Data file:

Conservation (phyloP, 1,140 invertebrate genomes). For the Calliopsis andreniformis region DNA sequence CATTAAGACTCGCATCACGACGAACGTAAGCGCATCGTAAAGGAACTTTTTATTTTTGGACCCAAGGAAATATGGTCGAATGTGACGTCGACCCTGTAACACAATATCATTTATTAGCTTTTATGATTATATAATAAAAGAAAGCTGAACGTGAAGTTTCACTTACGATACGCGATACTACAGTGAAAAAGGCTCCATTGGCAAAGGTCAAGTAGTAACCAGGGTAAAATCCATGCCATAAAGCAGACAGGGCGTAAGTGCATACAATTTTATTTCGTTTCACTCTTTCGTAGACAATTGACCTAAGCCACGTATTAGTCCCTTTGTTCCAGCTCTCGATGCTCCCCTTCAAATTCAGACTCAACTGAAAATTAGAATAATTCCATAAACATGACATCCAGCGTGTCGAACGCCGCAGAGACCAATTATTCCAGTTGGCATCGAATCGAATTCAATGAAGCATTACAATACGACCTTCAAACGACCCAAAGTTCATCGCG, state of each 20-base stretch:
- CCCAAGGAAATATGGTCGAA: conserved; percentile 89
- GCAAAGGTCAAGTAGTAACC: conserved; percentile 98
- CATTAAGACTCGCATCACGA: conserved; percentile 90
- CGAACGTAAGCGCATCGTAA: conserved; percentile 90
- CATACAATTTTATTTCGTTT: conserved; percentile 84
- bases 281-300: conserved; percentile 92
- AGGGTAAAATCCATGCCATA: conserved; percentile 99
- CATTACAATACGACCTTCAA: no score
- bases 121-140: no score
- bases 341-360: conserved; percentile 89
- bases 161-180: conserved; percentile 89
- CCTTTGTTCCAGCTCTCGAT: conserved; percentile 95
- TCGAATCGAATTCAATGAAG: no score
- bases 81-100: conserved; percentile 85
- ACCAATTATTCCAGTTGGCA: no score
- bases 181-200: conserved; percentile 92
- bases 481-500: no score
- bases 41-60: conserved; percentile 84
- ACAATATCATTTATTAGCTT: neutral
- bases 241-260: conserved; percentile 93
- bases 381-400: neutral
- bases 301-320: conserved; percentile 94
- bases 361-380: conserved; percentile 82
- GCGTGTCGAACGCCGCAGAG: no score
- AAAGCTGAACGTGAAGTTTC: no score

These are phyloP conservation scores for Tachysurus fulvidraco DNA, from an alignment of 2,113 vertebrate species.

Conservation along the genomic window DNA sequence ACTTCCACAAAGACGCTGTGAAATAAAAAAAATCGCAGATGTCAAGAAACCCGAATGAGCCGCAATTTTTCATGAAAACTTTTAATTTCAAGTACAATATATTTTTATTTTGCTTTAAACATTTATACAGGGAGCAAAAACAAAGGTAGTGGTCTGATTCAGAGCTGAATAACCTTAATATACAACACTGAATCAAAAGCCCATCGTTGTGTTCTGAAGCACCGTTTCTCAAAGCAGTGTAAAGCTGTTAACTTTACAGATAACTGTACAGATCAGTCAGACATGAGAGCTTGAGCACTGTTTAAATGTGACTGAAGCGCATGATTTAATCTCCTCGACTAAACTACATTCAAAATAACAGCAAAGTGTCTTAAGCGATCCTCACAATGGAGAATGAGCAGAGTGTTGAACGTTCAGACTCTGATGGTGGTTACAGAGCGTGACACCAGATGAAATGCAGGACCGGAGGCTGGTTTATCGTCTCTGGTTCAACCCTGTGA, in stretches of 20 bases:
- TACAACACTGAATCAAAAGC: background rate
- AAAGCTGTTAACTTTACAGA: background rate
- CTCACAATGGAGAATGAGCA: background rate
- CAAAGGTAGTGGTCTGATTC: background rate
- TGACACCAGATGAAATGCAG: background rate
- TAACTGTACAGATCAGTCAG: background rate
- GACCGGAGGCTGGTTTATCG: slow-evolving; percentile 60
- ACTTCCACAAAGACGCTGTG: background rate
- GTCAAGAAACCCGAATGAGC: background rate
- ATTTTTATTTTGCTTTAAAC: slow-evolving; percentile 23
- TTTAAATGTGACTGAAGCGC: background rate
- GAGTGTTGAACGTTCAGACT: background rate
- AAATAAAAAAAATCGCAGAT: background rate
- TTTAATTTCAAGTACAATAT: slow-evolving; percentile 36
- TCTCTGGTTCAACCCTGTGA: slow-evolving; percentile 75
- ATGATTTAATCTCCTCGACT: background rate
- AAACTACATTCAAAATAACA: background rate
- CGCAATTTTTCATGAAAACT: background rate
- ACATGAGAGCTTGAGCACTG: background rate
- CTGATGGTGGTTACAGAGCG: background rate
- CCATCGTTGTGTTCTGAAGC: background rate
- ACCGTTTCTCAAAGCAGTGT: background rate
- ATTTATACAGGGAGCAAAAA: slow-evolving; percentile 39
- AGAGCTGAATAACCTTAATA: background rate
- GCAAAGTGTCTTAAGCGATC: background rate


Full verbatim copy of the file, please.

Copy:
Conservation (phyloP, 1,140 invertebrate genomes). For the Calliopsis andreniformis region DNA sequence CATTAAGACTCGCATCACGACGAACGTAAGCGCATCGTAAAGGAACTTTTTATTTTTGGACCCAAGGAAATATGGTCGAATGTGACGTCGACCCTGTAACACAATATCATTTATTAGCTTTTATGATTATATAATAAAAGAAAGCTGAACGTGAAGTTTCACTTACGATACGCGATACTACAGTGAAAAAGGCTCCATTGGCAAAGGTCAAGTAGTAACCAGGGTAAAATCCATGCCATAAAGCAGACAGGGCGTAAGTGCATACAATTTTATTTCGTTTCACTCTTTCGTAGACAATTGACCTAAGCCACGTATTAGTCCCTTTGTTCCAGCTCTCGATGCTCCCCTTCAAATTCAGACTCAACTGAAAATTAGAATAATTCCATAAACATGACATCCAGCGTGTCGAACGCCGCAGAGACCAATTATTCCAGTTGGCATCGAATCGAATTCAATGAAGCATTACAATACGACCTTCAAACGACCCAAAGTTCATCGCG, state of each 20-base stretch:
- CCCAAGGAAATATGGTCGAA: conserved; percentile 89
- GCAAAGGTCAAGTAGTAACC: conserved; percentile 98
- CATTAAGACTCGCATCACGA: conserved; percentile 90
- CGAACGTAAGCGCATCGTAA: conserved; percentile 90
- CATACAATTTTATTTCGTTT: conserved; percentile 84
- bases 281-300: conserved; percentile 92
- AGGGTAAAATCCATGCCATA: conserved; percentile 99
- CATTACAATACGACCTTCAA: no score
- bases 121-140: no score
- bases 341-360: conserved; percentile 89
- bases 161-180: conserved; percentile 89
- CCTTTGTTCCAGCTCTCGAT: conserved; percentile 95
- TCGAATCGAATTCAATGAAG: no score
- bases 81-100: conserved; percentile 85
- ACCAATTATTCCAGTTGGCA: no score
- bases 181-200: conserved; percentile 92
- bases 481-500: no score
- bases 41-60: conserved; percentile 84
- ACAATATCATTTATTAGCTT: neutral
- bases 241-260: conserved; percentile 93
- bases 381-400: neutral
- bases 301-320: conserved; percentile 94
- bases 361-380: conserved; percentile 82
- GCGTGTCGAACGCCGCAGAG: no score
- AAAGCTGAACGTGAAGTTTC: no score

These are phyloP conservation scores for Tachysurus fulvidraco DNA, from an alignment of 2,113 vertebrate species.

Conservation along the genomic window DNA sequence ACTTCCACAAAGACGCTGTGAAATAAAAAAAATCGCAGATGTCAAGAAACCCGAATGAGCCGCAATTTTTCATGAAAACTTTTAATTTCAAGTACAATATATTTTTATTTTGCTTTAAACATTTATACAGGGAGCAAAAACAAAGGTAGTGGTCTGATTCAGAGCTGAATAACCTTAATATACAACACTGAATCAAAAGCCCATCGTTGTGTTCTGAAGCACCGTTTCTCAAAGCAGTGTAAAGCTGTTAACTTTACAGATAACTGTACAGATCAGTCAGACATGAGAGCTTGAGCACTGTTTAAATGTGACTGAAGCGCATGATTTAATCTCCTCGACTAAACTACATTCAAAATAACAGCAAAGTGTCTTAAGCGATCCTCACAATGGAGAATGAGCAGAGTGTTGAACGTTCAGACTCTGATGGTGGTTACAGAGCGTGACACCAGATGAAATGCAGGACCGGAGGCTGGTTTATCGTCTCTGGTTCAACCCTGTGA, in stretches of 20 bases:
- TACAACACTGAATCAAAAGC: background rate
- AAAGCTGTTAACTTTACAGA: background rate
- CTCACAATGGAGAATGAGCA: background rate
- CAAAGGTAGTGGTCTGATTC: background rate
- TGACACCAGATGAAATGCAG: background rate
- TAACTGTACAGATCAGTCAG: background rate
- GACCGGAGGCTGGTTTATCG: slow-evolving; percentile 60
- ACTTCCACAAAGACGCTGTG: background rate
- GTCAAGAAACCCGAATGAGC: background rate
- ATTTTTATTTTGCTTTAAAC: slow-evolving; percentile 23
- TTTAAATGTGACTGAAGCGC: background rate
- GAGTGTTGAACGTTCAGACT: background rate
- AAATAAAAAAAATCGCAGAT: background rate
- TTTAATTTCAAGTACAATAT: slow-evolving; percentile 36
- TCTCTGGTTCAACCCTGTGA: slow-evolving; percentile 75
- ATGATTTAATCTCCTCGACT: background rate
- AAACTACATTCAAAATAACA: background rate
- CGCAATTTTTCATGAAAACT: background rate
- ACATGAGAGCTTGAGCACTG: background rate
- CTGATGGTGGTTACAGAGCG: background rate
- CCATCGTTGTGTTCTGAAGC: background rate
- ACCGTTTCTCAAAGCAGTGT: background rate
- ATTTATACAGGGAGCAAAAA: slow-evolving; percentile 39
- AGAGCTGAATAACCTTAATA: background rate
- GCAAAGTGTCTTAAGCGATC: background rate